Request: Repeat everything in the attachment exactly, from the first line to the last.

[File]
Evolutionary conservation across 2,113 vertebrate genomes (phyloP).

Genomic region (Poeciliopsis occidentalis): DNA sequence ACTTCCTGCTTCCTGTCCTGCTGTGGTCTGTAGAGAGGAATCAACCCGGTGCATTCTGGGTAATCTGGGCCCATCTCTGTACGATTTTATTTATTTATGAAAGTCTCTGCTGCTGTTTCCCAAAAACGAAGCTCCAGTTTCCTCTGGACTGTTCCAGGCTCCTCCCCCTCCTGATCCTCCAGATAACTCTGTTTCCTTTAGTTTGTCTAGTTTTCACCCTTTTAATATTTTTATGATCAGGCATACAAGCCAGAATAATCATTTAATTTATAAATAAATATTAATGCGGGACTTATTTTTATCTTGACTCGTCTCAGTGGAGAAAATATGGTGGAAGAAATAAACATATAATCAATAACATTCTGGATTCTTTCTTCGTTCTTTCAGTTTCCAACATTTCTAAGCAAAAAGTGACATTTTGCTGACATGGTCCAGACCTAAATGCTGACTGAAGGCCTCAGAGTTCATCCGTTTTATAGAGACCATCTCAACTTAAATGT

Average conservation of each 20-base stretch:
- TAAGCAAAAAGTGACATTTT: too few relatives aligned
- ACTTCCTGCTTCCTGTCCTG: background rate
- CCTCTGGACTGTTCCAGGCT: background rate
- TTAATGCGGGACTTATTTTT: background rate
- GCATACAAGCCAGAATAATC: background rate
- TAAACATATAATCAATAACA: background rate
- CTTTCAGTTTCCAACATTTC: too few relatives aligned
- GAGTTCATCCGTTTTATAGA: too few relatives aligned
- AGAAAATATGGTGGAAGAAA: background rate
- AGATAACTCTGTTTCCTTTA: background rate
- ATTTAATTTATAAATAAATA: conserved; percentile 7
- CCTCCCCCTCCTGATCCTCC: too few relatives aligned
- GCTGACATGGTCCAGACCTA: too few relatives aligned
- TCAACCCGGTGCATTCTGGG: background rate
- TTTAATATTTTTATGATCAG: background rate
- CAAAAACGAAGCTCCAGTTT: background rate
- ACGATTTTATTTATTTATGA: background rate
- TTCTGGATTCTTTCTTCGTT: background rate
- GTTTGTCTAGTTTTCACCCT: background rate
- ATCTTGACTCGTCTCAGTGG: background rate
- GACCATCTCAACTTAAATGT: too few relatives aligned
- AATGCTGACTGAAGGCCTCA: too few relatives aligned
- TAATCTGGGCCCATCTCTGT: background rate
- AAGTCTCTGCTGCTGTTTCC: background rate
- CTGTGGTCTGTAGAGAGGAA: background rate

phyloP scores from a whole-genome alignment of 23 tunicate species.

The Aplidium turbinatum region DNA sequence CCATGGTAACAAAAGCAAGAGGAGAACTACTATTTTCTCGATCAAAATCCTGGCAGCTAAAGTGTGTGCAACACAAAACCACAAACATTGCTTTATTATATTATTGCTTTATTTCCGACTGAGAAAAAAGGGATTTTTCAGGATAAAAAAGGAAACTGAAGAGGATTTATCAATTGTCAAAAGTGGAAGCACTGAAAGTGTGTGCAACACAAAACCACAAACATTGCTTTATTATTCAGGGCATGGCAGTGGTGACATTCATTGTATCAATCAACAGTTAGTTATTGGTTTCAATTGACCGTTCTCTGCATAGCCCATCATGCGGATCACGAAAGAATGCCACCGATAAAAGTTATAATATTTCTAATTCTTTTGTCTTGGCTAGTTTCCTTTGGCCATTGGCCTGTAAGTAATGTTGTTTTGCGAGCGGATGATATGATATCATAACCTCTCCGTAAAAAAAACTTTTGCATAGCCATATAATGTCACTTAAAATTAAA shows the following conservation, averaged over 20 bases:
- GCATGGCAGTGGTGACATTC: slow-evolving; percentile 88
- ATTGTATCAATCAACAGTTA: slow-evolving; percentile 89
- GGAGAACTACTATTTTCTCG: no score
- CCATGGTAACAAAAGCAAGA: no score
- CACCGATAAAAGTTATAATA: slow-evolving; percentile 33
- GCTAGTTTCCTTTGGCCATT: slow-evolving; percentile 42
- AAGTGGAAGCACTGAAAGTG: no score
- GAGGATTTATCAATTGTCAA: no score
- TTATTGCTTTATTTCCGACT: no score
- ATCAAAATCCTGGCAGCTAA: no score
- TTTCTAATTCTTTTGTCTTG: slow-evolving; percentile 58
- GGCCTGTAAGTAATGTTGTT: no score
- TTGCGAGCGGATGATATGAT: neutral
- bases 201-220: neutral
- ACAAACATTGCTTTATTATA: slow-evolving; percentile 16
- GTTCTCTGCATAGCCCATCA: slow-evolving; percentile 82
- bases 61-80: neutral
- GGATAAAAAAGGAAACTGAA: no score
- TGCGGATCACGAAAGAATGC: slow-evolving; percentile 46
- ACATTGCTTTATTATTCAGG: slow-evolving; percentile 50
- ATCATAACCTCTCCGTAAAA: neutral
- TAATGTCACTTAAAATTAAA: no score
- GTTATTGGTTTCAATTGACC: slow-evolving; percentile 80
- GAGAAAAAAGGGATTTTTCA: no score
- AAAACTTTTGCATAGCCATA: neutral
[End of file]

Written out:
Evolutionary conservation across 2,113 vertebrate genomes (phyloP).

Genomic region (Poeciliopsis occidentalis): DNA sequence ACTTCCTGCTTCCTGTCCTGCTGTGGTCTGTAGAGAGGAATCAACCCGGTGCATTCTGGGTAATCTGGGCCCATCTCTGTACGATTTTATTTATTTATGAAAGTCTCTGCTGCTGTTTCCCAAAAACGAAGCTCCAGTTTCCTCTGGACTGTTCCAGGCTCCTCCCCCTCCTGATCCTCCAGATAACTCTGTTTCCTTTAGTTTGTCTAGTTTTCACCCTTTTAATATTTTTATGATCAGGCATACAAGCCAGAATAATCATTTAATTTATAAATAAATATTAATGCGGGACTTATTTTTATCTTGACTCGTCTCAGTGGAGAAAATATGGTGGAAGAAATAAACATATAATCAATAACATTCTGGATTCTTTCTTCGTTCTTTCAGTTTCCAACATTTCTAAGCAAAAAGTGACATTTTGCTGACATGGTCCAGACCTAAATGCTGACTGAAGGCCTCAGAGTTCATCCGTTTTATAGAGACCATCTCAACTTAAATGT

Average conservation of each 20-base stretch:
- TAAGCAAAAAGTGACATTTT: too few relatives aligned
- ACTTCCTGCTTCCTGTCCTG: background rate
- CCTCTGGACTGTTCCAGGCT: background rate
- TTAATGCGGGACTTATTTTT: background rate
- GCATACAAGCCAGAATAATC: background rate
- TAAACATATAATCAATAACA: background rate
- CTTTCAGTTTCCAACATTTC: too few relatives aligned
- GAGTTCATCCGTTTTATAGA: too few relatives aligned
- AGAAAATATGGTGGAAGAAA: background rate
- AGATAACTCTGTTTCCTTTA: background rate
- ATTTAATTTATAAATAAATA: conserved; percentile 7
- CCTCCCCCTCCTGATCCTCC: too few relatives aligned
- GCTGACATGGTCCAGACCTA: too few relatives aligned
- TCAACCCGGTGCATTCTGGG: background rate
- TTTAATATTTTTATGATCAG: background rate
- CAAAAACGAAGCTCCAGTTT: background rate
- ACGATTTTATTTATTTATGA: background rate
- TTCTGGATTCTTTCTTCGTT: background rate
- GTTTGTCTAGTTTTCACCCT: background rate
- ATCTTGACTCGTCTCAGTGG: background rate
- GACCATCTCAACTTAAATGT: too few relatives aligned
- AATGCTGACTGAAGGCCTCA: too few relatives aligned
- TAATCTGGGCCCATCTCTGT: background rate
- AAGTCTCTGCTGCTGTTTCC: background rate
- CTGTGGTCTGTAGAGAGGAA: background rate

phyloP scores from a whole-genome alignment of 23 tunicate species.

The Aplidium turbinatum region DNA sequence CCATGGTAACAAAAGCAAGAGGAGAACTACTATTTTCTCGATCAAAATCCTGGCAGCTAAAGTGTGTGCAACACAAAACCACAAACATTGCTTTATTATATTATTGCTTTATTTCCGACTGAGAAAAAAGGGATTTTTCAGGATAAAAAAGGAAACTGAAGAGGATTTATCAATTGTCAAAAGTGGAAGCACTGAAAGTGTGTGCAACACAAAACCACAAACATTGCTTTATTATTCAGGGCATGGCAGTGGTGACATTCATTGTATCAATCAACAGTTAGTTATTGGTTTCAATTGACCGTTCTCTGCATAGCCCATCATGCGGATCACGAAAGAATGCCACCGATAAAAGTTATAATATTTCTAATTCTTTTGTCTTGGCTAGTTTCCTTTGGCCATTGGCCTGTAAGTAATGTTGTTTTGCGAGCGGATGATATGATATCATAACCTCTCCGTAAAAAAAACTTTTGCATAGCCATATAATGTCACTTAAAATTAAA shows the following conservation, averaged over 20 bases:
- GCATGGCAGTGGTGACATTC: slow-evolving; percentile 88
- ATTGTATCAATCAACAGTTA: slow-evolving; percentile 89
- GGAGAACTACTATTTTCTCG: no score
- CCATGGTAACAAAAGCAAGA: no score
- CACCGATAAAAGTTATAATA: slow-evolving; percentile 33
- GCTAGTTTCCTTTGGCCATT: slow-evolving; percentile 42
- AAGTGGAAGCACTGAAAGTG: no score
- GAGGATTTATCAATTGTCAA: no score
- TTATTGCTTTATTTCCGACT: no score
- ATCAAAATCCTGGCAGCTAA: no score
- TTTCTAATTCTTTTGTCTTG: slow-evolving; percentile 58
- GGCCTGTAAGTAATGTTGTT: no score
- TTGCGAGCGGATGATATGAT: neutral
- bases 201-220: neutral
- ACAAACATTGCTTTATTATA: slow-evolving; percentile 16
- GTTCTCTGCATAGCCCATCA: slow-evolving; percentile 82
- bases 61-80: neutral
- GGATAAAAAAGGAAACTGAA: no score
- TGCGGATCACGAAAGAATGC: slow-evolving; percentile 46
- ACATTGCTTTATTATTCAGG: slow-evolving; percentile 50
- ATCATAACCTCTCCGTAAAA: neutral
- TAATGTCACTTAAAATTAAA: no score
- GTTATTGGTTTCAATTGACC: slow-evolving; percentile 80
- GAGAAAAAAGGGATTTTTCA: no score
- AAAACTTTTGCATAGCCATA: neutral